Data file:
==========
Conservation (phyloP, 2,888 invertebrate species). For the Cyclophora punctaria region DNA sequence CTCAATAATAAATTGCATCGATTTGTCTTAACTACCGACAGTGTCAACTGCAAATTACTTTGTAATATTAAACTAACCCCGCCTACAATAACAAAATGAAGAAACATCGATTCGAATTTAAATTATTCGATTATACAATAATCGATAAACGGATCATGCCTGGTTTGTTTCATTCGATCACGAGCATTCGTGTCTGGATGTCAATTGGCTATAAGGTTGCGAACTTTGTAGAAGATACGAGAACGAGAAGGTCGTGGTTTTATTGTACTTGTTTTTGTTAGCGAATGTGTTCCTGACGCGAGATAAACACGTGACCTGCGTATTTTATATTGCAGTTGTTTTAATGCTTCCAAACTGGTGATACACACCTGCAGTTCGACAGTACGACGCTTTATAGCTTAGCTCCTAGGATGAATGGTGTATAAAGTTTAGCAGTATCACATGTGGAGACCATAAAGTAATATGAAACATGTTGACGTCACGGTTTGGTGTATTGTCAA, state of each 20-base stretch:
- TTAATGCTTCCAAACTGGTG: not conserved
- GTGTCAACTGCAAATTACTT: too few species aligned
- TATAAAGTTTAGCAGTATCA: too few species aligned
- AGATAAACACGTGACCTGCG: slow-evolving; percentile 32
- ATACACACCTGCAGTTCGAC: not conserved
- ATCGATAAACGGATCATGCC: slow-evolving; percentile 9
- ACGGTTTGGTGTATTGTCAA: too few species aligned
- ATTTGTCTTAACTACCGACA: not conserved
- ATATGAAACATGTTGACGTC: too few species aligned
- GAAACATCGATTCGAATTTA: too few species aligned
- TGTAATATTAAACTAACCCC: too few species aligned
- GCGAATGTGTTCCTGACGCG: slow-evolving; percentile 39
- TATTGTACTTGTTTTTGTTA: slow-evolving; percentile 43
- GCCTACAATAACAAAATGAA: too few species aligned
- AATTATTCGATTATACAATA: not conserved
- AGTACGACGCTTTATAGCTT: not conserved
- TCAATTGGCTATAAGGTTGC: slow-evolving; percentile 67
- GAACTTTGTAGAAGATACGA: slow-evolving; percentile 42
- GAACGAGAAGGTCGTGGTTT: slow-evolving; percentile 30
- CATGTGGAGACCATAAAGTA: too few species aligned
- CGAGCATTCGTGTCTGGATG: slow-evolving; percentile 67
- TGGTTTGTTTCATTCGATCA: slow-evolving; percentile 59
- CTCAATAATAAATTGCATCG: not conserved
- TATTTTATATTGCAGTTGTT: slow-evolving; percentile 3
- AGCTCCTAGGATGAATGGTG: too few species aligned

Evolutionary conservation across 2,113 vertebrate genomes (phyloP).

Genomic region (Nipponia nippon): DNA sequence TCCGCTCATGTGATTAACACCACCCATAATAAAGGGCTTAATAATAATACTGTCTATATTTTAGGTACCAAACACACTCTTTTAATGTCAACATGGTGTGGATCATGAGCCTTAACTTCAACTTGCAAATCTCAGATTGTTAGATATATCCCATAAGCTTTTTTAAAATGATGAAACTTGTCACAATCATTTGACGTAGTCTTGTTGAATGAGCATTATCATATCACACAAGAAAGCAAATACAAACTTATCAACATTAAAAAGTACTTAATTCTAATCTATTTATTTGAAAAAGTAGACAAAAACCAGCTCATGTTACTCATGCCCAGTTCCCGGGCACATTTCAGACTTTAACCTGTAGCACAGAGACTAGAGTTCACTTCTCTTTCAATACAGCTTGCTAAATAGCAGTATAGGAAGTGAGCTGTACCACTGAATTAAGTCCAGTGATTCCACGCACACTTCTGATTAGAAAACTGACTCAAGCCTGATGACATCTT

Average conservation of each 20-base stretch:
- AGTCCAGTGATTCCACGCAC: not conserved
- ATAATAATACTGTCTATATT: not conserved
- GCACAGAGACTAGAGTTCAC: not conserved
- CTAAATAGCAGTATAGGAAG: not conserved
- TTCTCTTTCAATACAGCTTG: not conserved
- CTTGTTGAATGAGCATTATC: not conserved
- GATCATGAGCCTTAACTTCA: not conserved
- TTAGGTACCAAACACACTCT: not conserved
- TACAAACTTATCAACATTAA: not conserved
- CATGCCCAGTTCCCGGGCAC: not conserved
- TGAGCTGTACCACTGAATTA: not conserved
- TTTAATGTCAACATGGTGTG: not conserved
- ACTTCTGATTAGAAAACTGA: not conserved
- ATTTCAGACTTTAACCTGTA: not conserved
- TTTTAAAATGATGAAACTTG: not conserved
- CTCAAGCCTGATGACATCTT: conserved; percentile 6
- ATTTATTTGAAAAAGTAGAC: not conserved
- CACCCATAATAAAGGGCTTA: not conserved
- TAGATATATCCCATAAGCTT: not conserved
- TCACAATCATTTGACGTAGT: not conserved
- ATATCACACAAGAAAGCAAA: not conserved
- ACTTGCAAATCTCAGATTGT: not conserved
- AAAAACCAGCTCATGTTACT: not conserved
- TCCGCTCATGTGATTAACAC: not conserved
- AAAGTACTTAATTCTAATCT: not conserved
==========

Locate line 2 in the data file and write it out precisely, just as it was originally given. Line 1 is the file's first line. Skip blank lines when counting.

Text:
- TTAATGCTTCCAAACTGGTG: not conserved